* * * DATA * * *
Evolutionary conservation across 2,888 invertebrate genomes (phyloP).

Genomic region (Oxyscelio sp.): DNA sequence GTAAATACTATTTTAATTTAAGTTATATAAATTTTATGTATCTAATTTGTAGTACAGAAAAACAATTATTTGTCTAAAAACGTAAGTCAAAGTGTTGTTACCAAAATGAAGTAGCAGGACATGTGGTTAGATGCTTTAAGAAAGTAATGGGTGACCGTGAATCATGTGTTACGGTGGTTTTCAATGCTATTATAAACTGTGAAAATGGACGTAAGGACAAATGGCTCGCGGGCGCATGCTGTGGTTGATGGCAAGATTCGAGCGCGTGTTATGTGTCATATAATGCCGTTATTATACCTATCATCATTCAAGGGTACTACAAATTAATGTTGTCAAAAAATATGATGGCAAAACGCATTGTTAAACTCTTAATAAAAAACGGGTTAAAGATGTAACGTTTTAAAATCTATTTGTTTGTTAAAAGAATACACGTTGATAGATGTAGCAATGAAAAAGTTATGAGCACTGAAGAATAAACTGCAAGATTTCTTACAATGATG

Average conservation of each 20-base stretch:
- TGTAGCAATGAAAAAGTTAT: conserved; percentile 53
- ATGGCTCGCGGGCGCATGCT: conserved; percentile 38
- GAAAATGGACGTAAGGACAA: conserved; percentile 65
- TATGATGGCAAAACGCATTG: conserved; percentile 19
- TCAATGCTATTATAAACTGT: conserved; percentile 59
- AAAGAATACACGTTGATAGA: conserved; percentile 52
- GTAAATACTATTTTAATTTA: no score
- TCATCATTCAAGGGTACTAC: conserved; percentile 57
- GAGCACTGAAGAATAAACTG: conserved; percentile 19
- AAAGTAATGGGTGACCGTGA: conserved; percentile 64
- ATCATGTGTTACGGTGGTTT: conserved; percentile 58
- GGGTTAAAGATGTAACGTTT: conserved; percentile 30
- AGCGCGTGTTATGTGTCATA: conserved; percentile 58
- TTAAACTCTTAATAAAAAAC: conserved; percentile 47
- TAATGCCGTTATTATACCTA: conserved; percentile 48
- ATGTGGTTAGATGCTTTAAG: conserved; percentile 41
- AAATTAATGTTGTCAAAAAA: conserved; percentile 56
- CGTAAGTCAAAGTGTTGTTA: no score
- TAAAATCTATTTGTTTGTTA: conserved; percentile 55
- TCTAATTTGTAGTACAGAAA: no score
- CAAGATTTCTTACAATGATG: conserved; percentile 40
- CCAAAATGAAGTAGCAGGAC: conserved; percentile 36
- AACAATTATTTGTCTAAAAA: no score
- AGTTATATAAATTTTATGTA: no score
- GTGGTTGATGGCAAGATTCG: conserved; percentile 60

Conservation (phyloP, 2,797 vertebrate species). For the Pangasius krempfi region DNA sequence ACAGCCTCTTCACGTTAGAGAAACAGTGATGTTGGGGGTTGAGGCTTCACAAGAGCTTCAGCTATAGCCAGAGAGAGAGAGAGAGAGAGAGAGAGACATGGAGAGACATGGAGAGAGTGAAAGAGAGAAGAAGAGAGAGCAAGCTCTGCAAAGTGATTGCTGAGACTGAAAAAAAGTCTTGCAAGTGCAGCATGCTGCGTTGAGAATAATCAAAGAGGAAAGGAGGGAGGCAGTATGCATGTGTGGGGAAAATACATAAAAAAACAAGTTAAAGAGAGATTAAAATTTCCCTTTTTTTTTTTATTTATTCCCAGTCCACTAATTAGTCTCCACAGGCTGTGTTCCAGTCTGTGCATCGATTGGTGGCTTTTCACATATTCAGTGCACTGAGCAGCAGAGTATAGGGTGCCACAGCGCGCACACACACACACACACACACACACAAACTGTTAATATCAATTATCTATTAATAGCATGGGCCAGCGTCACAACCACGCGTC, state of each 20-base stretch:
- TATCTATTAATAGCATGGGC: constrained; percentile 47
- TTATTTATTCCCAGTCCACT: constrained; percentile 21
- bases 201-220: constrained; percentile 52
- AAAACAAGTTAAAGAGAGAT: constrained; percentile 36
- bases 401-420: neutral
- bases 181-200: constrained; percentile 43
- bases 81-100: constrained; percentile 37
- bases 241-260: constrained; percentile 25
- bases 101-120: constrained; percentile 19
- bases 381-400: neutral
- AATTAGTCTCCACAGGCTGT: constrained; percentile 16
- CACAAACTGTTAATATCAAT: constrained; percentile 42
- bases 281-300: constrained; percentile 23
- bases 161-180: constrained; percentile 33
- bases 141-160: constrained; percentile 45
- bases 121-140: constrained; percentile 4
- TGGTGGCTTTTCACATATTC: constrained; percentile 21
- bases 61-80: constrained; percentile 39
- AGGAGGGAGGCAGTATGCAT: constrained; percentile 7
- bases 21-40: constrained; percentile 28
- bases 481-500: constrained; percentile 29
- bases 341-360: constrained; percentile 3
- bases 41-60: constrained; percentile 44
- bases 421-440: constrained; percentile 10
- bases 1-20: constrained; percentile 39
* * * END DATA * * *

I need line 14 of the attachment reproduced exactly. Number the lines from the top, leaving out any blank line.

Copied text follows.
- ATCATGTGTTACGGTGGTTT: conserved; percentile 58